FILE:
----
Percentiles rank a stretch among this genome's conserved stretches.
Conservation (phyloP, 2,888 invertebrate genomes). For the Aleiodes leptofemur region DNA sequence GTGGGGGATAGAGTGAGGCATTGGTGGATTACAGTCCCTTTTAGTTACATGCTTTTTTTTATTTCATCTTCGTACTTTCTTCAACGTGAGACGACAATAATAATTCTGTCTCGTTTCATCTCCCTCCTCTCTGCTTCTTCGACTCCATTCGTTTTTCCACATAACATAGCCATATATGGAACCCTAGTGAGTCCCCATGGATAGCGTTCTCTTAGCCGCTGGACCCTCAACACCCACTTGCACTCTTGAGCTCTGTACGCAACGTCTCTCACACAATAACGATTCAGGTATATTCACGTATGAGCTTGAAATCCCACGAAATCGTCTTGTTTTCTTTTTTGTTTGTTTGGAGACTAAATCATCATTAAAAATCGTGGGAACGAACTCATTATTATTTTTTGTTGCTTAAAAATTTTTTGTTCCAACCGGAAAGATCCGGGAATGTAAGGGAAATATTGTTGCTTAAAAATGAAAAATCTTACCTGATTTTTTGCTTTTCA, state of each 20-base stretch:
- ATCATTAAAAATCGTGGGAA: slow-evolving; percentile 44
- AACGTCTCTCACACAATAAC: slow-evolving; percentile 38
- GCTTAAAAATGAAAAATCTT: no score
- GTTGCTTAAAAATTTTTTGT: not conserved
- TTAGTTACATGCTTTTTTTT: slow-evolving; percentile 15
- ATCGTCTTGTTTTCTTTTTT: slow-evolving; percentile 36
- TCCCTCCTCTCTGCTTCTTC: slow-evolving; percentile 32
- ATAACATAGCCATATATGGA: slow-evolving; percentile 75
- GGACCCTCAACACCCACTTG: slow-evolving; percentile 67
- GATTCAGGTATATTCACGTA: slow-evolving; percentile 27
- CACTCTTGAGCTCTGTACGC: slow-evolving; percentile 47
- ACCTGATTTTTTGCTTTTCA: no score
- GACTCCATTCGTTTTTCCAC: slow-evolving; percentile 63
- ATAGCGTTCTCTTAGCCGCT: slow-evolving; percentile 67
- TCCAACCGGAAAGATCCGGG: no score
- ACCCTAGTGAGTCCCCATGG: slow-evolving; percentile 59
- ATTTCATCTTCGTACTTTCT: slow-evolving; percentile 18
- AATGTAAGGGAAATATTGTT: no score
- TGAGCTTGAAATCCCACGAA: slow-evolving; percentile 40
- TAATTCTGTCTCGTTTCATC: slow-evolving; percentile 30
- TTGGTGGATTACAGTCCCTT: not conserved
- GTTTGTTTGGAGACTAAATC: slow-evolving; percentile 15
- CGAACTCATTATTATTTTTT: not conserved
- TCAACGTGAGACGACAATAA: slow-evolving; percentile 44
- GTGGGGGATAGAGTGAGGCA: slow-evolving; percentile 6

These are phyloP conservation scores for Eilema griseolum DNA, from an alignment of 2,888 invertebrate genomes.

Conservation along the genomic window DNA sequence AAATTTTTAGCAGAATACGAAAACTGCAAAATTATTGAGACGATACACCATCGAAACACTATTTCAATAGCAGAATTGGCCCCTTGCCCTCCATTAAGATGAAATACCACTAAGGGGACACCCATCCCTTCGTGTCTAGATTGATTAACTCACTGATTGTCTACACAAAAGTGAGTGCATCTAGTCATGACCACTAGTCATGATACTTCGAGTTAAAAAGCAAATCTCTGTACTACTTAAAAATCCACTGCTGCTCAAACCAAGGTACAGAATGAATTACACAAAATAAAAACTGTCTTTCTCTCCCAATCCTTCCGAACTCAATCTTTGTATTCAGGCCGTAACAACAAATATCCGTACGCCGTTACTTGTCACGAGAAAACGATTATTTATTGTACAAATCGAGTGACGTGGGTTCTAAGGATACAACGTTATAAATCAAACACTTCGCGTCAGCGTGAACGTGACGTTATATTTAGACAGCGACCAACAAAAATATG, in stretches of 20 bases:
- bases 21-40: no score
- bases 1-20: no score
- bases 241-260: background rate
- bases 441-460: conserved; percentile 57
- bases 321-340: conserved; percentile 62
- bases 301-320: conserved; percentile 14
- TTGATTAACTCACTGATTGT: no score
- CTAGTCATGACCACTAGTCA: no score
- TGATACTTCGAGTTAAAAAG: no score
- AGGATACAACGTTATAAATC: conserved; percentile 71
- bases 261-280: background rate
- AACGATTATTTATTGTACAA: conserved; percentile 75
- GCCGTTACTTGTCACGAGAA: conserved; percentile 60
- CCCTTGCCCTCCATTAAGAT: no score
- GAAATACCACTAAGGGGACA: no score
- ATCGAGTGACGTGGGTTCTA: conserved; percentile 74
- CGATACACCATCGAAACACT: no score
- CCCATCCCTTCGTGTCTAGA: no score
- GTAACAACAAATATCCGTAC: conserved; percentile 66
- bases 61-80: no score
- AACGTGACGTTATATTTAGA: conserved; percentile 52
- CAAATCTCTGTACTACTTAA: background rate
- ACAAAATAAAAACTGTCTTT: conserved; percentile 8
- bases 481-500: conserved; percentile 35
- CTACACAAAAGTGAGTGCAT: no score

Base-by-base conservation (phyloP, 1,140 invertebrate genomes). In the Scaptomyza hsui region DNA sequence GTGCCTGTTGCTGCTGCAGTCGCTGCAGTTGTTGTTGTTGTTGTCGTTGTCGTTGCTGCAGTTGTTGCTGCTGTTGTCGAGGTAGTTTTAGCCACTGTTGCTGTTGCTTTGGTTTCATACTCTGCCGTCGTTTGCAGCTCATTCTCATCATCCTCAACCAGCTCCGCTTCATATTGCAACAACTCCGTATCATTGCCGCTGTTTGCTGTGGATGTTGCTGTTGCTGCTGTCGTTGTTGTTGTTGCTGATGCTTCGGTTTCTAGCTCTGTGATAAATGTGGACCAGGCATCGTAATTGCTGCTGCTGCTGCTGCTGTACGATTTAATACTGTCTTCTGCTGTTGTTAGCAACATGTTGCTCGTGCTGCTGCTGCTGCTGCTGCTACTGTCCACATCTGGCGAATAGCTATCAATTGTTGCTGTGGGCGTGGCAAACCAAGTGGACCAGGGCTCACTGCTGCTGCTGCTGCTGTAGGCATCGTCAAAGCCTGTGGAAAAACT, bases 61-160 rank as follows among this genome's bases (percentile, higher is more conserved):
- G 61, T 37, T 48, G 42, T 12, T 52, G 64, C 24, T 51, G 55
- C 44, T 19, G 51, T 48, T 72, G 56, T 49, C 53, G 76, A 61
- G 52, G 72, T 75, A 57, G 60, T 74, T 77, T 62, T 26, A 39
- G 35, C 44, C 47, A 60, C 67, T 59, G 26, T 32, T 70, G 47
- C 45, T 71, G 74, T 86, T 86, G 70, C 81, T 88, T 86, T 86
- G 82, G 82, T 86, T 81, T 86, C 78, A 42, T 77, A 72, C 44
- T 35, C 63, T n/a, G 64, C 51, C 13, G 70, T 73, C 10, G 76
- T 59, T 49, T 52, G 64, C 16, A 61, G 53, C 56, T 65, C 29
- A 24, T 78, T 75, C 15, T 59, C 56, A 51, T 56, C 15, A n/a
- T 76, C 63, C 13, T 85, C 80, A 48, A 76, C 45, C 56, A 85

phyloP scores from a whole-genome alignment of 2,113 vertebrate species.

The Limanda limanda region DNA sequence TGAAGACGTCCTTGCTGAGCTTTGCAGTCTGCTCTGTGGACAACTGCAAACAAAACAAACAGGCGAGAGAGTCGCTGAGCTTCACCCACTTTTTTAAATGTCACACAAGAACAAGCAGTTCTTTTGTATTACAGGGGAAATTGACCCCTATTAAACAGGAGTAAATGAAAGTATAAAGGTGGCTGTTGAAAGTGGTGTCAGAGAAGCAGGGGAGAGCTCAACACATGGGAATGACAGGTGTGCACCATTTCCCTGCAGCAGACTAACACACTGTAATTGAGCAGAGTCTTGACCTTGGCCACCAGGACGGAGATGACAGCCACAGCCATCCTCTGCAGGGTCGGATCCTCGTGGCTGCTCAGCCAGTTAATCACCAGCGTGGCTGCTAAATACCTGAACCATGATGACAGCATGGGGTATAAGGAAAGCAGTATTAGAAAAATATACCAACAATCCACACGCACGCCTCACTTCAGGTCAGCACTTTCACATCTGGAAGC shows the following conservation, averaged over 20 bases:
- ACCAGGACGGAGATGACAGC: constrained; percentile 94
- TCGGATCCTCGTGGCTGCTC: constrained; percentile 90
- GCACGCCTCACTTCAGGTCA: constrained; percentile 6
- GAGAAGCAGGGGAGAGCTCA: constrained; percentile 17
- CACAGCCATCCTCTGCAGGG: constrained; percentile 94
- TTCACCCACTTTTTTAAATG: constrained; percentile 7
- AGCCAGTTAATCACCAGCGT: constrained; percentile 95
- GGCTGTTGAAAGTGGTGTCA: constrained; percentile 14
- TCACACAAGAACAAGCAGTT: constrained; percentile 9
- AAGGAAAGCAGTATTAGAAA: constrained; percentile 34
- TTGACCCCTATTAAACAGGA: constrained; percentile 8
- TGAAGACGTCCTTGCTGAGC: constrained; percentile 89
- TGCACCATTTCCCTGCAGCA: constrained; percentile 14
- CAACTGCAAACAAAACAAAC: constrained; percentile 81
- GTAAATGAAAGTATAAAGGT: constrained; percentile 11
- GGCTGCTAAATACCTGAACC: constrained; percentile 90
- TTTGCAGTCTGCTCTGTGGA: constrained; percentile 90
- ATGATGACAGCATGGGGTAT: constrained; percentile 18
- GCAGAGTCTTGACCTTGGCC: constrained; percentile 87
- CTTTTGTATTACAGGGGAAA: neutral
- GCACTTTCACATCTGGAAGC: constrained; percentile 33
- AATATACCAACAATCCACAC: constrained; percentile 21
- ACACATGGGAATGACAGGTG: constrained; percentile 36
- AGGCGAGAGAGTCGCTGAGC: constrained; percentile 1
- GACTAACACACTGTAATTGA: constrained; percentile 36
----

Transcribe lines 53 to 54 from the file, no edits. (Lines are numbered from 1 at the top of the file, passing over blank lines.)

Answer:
- bases 481-500: conserved; percentile 35
- CTACACAAAAGTGAGTGCAT: no score